Why Students Should Be Taking Notes

Students nowadays can be pretty demanding about wanting the teacher’s PowerPoints, lecture notes, and other written forms of the content presented in class. And a lot of teachers are supplying those, in part trying to be responsive to students but also because many students now lack note-taking skills. If they can’t take good notes, why not help them succeed by supplying them with notes?

The problem is that “the ability to take in information and make it one’s own by processing it, restructuring it, and then presenting it in a form so that it can be understood by others (or by oneself at a later point)” is one of those “basic skills” that is useful throughout life. (p. 95) If students don’t have that skill or have a feeble version of it and they never take notes, when does the skill get developed? “With PowerPoint summaries, students have the product—good notes—but skip the process—the actual taking and reconstructing of notes.” (p. 95)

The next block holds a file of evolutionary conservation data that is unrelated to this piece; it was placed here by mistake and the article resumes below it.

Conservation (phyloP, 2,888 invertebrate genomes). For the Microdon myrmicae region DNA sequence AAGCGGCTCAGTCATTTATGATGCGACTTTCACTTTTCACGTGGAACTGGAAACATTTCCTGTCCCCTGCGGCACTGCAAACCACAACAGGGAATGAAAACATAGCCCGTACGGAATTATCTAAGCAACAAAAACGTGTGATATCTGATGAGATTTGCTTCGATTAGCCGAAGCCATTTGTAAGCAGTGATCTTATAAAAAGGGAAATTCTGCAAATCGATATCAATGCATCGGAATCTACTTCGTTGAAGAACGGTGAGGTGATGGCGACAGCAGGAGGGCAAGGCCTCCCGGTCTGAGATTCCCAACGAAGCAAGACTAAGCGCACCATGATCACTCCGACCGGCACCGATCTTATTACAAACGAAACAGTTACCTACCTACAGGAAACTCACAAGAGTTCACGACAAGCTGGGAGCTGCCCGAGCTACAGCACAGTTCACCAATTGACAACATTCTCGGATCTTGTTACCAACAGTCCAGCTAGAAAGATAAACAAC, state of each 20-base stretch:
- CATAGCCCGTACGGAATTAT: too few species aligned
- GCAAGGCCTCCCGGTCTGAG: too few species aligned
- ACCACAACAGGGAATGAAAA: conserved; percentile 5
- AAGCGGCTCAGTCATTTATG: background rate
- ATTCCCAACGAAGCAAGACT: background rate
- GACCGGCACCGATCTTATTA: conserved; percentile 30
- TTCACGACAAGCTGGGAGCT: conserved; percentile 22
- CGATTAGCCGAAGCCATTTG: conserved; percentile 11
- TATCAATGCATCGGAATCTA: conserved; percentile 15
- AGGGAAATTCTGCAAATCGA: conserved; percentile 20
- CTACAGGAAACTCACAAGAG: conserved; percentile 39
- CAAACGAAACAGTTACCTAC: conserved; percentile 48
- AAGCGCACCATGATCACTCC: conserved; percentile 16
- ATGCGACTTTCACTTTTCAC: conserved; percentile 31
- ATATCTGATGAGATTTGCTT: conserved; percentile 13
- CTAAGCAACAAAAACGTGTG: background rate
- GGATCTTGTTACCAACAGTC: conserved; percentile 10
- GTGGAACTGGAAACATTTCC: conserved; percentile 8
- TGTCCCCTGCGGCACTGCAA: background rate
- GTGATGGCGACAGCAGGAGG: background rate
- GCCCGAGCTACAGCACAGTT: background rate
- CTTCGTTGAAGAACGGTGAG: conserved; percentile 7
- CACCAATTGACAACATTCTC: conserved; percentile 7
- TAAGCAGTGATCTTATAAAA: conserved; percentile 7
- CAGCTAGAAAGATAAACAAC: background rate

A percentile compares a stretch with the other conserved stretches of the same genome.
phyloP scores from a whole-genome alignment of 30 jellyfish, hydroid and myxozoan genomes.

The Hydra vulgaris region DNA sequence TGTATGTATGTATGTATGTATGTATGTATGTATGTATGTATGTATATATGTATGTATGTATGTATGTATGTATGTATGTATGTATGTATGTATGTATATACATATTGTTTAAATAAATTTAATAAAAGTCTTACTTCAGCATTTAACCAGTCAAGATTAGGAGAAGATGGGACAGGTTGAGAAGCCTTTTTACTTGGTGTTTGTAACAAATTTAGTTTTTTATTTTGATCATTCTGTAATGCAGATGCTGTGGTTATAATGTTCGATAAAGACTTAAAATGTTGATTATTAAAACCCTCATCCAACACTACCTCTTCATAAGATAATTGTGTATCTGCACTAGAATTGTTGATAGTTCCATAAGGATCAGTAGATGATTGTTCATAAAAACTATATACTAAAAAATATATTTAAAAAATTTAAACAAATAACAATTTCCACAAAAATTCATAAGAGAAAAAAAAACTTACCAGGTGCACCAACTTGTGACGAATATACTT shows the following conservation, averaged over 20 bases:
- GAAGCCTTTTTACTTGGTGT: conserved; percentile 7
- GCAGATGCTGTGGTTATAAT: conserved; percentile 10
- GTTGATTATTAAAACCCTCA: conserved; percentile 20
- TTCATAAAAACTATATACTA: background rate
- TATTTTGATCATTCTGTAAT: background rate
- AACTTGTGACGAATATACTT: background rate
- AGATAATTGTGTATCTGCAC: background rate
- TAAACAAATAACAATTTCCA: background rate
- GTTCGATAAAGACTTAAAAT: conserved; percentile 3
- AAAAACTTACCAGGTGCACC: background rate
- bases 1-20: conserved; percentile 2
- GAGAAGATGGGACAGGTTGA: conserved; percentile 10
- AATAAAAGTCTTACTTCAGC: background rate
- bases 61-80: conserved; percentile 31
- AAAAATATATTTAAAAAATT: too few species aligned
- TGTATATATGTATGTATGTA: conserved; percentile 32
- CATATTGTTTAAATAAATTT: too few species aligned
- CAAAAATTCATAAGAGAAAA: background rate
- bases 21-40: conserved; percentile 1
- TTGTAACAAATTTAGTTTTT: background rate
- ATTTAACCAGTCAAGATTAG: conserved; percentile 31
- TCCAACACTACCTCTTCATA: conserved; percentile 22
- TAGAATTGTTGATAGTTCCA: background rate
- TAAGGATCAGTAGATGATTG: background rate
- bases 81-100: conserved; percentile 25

There is also accumulating evidence (the article below references seven studies) that giving students teacher-prepared notes or PowerPoint slides does not improve their performance. Students need to take notes in ways that are meaningful to them. It also helps when notes are restructured. The material presented in class is usually ordered in a linear fashion. “It makes sense to return to one’s notes and organize them in a way that reflects the connections between ideas rather than simply the chronology of presentation.” (p. 95)

by Maryellen Weimer, PhD

Read more @ http://www.facultyfocus.com/articles/teaching-and-learning/students-taking-notes/#sthash.JFAtcnuJ.dpuf

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